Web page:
Archived News

Latest Clinical Trials at UC Davis


April 29, 2016

Dr. Boaz Arzi and Megan Badgley, RVT, examine Morris, a patient in the feline chronic gingivostomatitis trial.

Dr. Boaz Arzi and Megan Badgley, RVT, examine Morris, a patient in the feline chronic gingivostomatitis trial.

Since its inception in 2013, the UC Davis Veterinary Center for Clinical Trials (VCCT) has completed dozens of studies, and more than 100 new trials are currently being conducted. VCCT works closely with the veterinary hospital and other campus institutions including the School of Medicine, the Clinical and Translational Science Center, the Center for Companion Animal Health, the Center for Equine Health, and the Veterinary Institute for Regenerative Cures. Clinical investigators have active trials aimed at advancing medical care for veterinary patients in a variety of disciplines, including oncology, neurology/neurosurgery, ophthalmology, dermatology and cardiology.

While the hospital provides the highest standard of care through conventional methods, clinical trials allow UC Davis veterinarians to evaluate new scientific breakthroughs that have the potential to improve the diagnosis and treatment of diseases. Veterinary clinical trials through the VCCT assess promising new treatments, drugs or procedures, but only after preliminary studies have established that the new methods are safe and have the potential to work better than existing protocols.

For more information about the VCCT and the current clinical trials at UC Davis, visit www.vetmed.ucdavis.edu/clinicaltrials or email vetclintrials@ucdavis.edu.

A few current trials at UC Davis include:

Bladder Stones (Struvite) in Dogs
Dr. Jodi Westropp is recruiting for struvite in dogs to provide another option to bladder stone dissolution. The purpose of this trial is to evaluate the efficacy of a therapeutic diet to help determine another dietary method for non-invasive dissolution.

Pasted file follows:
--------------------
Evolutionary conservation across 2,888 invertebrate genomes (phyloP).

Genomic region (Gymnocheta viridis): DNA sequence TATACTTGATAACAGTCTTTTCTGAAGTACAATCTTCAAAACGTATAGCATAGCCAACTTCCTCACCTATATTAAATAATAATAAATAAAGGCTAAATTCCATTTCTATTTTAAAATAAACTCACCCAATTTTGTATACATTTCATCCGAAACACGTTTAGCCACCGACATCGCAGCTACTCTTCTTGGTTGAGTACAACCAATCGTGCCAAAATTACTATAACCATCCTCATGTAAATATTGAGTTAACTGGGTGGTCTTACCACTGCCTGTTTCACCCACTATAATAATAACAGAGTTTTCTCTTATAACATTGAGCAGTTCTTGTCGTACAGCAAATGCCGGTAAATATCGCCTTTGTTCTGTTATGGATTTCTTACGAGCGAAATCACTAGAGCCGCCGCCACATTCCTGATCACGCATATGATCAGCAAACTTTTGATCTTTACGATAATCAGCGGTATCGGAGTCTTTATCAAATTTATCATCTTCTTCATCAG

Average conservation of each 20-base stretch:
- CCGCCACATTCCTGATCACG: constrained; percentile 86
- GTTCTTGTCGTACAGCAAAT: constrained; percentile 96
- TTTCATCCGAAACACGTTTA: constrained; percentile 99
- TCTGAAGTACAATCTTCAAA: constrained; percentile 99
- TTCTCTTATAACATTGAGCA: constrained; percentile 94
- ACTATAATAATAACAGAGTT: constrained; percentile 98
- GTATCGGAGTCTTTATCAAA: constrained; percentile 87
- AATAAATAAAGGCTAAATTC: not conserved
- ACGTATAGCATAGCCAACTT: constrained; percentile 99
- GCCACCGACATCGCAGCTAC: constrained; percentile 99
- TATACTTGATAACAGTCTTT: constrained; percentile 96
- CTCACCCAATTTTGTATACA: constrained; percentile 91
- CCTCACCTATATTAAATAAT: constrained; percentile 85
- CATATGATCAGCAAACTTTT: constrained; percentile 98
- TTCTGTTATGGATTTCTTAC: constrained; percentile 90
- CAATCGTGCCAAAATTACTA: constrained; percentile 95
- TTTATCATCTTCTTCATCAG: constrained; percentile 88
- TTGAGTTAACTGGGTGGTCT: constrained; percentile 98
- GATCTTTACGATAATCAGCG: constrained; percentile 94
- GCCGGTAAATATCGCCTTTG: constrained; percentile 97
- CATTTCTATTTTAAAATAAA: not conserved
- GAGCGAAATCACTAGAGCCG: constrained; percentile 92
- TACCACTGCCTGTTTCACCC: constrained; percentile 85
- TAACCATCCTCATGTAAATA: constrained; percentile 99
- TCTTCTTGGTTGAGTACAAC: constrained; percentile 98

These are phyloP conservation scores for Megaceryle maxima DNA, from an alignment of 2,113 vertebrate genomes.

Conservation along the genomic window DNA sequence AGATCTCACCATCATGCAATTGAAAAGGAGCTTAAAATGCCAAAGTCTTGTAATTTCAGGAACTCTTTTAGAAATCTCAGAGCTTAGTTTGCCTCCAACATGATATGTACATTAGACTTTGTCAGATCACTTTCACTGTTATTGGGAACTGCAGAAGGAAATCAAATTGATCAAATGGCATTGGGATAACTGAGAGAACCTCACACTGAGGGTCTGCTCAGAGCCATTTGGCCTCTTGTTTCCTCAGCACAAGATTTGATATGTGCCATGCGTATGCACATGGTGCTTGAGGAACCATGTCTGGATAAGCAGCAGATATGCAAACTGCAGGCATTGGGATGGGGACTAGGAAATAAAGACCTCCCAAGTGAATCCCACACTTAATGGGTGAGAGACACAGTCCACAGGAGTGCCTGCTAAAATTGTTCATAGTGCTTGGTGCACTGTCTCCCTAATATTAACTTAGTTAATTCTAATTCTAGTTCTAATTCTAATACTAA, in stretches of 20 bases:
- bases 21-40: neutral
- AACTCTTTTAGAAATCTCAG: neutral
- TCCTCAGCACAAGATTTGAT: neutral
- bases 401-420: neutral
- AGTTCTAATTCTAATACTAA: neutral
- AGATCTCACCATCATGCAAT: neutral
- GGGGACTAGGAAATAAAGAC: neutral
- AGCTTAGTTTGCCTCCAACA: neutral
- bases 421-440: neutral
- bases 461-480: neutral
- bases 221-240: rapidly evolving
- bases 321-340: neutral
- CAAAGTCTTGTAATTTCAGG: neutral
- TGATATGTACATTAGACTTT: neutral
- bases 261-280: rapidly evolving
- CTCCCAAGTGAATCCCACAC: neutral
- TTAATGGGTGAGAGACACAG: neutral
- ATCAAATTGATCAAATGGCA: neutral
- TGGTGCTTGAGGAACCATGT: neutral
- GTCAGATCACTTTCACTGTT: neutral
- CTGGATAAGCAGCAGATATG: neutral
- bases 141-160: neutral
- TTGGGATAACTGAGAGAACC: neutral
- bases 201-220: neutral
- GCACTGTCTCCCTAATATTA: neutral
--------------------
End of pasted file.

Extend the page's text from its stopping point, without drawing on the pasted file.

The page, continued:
Chronic Gingivostomatitis in Cats
Dr. Boaz Arzi is having success with a new stem cell approach to treating feline chronic gingivostomatitis (FCGS). None of the treatments for FCGS that are currently available are ideal, predictable and without possible complications. The purpose of this study is to treat cats for which all current treatment modalities have failed and have a poor quality of life.

Osteoarthritis in Dogs
Dr. Duane Robinson is recruiting for osteoarthritis in dogs. The primary purpose of this study is to test two investigational medications to determine if either one, or both, work to potentially decrease signs of pain of osteoarthritis in dogs.

Bilateral Corneal Stromal Loss in Friesian Horses
Dr. Mary Lassaline is recruiting for a new clinical trial for Friesian horses diagnosed with bilateral corneal stromal loss (BCSL). The trial focuses on determining the incidence of BCSL in the breed and the mode of inheritance if a single gene is involved, and identifying candidate genes for further investigation. Owners are encouraged to enroll Friesian horses with and without the diagnosis of BCSL.

Fungal Infections (Aspergillus spp) in German Shepherds, Rhodesian Ridgebacks, and Hungarian Vizslas
Dr. Jonathan Dear is recruiting patients for his study on aspergillosis, a rare infection in animals with competent immune systems; however, certain dog breeds (namely the German shepherd, Rhodesian ridgeback and Hungarian vizsla) are reported to have a higher risk of this uncommon disease. A genome-wide association analysis will be used to evaluate the differences in the genetic material of affected dogs.

Leopard Complex Spotting in Appaloosa Horses
Dr. Rebecca Bellone is recruiting for leopard complex spotting in Appaloosa horses, which is characterized by the progressive loss of pigment and has been associated with uveitis and night blindness in several breeds of horses. Two genes have been previously implicated in the loss of pigment in Appaloosas. This trial will investigate the morphology of the pigment producing cells (melanocytes) and determine if any ultrastructural differences exist among varying Appaloosa genotypes.

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About the Veterinary Medical Teaching Hospital
The William R. Pritchard Veterinary Medical Teaching Hospital at the University of California, Davis—a unit of the #1 world ranked School of Veterinary Medicine—provides state-of-the-art clinical care while serving as the primary clinical teaching experience for DVM students and post graduate veterinarian residents. The VMTH treats more than 51,000 animals a year, ranging from cats and dogs to horses, cows and exotic species. To learn more about the VMTH, please go to www.vetmed.ucdavis.edu/vmth. Timely news updates can be received on its Facebook (www.facebook.com/ucdavisvetmed) and Twitter (www.twitter.com/ucdavisvetmed) pages.

Media Contact:
Rob Warren
VMTH Communications & Marketing Officer
rjwarren@ucdavis.edu
530-752-2363